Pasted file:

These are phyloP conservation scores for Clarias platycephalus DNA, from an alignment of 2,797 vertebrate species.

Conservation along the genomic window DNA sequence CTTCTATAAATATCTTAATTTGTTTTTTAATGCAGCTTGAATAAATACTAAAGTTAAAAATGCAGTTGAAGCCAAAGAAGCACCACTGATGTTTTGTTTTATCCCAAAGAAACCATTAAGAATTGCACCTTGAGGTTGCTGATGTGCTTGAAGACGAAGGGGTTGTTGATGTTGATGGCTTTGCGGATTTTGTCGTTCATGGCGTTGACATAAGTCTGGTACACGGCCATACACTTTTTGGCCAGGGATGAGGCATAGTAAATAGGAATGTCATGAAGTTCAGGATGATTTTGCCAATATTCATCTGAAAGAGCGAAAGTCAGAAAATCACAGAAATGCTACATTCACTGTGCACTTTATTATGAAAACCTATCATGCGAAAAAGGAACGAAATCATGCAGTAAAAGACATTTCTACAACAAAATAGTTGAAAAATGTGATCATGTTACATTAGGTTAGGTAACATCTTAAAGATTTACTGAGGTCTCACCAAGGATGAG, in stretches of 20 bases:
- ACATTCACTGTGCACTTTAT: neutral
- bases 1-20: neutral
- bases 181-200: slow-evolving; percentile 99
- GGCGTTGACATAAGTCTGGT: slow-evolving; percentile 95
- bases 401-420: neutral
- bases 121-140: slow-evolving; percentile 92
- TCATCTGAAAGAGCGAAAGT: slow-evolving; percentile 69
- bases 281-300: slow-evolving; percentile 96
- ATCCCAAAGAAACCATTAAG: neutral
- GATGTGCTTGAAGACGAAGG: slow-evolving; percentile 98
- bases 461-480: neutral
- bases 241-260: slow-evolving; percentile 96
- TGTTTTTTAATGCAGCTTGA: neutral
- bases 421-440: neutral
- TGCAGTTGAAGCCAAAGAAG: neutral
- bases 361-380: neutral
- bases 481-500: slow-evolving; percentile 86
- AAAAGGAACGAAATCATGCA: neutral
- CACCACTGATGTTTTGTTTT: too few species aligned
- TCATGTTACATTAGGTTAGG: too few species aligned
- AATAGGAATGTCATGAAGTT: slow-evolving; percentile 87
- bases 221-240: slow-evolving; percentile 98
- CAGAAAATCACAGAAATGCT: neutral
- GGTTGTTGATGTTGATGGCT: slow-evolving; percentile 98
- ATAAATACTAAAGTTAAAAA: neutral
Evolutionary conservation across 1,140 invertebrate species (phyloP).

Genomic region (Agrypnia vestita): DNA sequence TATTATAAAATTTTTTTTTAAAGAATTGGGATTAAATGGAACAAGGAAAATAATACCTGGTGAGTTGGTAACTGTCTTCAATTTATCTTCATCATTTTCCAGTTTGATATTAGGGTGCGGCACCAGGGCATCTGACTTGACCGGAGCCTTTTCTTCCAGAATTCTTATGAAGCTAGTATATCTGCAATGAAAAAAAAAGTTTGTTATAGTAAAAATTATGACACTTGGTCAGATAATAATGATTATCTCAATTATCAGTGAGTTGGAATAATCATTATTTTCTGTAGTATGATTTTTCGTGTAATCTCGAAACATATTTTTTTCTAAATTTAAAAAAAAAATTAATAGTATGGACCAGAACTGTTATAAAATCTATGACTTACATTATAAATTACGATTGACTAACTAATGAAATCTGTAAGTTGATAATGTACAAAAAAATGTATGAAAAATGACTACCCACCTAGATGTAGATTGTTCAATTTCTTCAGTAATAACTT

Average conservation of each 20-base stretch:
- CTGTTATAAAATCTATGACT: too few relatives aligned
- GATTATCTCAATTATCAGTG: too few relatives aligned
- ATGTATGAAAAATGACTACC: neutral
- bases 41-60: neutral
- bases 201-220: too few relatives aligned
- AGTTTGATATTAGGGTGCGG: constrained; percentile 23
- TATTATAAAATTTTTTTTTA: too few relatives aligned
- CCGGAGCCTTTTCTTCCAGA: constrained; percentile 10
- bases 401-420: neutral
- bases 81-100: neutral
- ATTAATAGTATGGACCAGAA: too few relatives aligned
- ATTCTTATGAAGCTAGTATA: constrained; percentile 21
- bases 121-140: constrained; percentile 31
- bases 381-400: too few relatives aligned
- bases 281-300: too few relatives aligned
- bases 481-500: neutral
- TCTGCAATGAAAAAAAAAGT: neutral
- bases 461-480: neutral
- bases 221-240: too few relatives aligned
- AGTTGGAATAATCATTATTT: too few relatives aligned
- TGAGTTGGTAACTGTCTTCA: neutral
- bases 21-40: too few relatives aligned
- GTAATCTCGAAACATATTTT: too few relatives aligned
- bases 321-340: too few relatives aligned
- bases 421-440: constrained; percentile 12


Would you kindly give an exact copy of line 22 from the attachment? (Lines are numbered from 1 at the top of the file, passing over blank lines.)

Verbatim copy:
- TCATGTTACATTAGGTTAGG: too few species aligned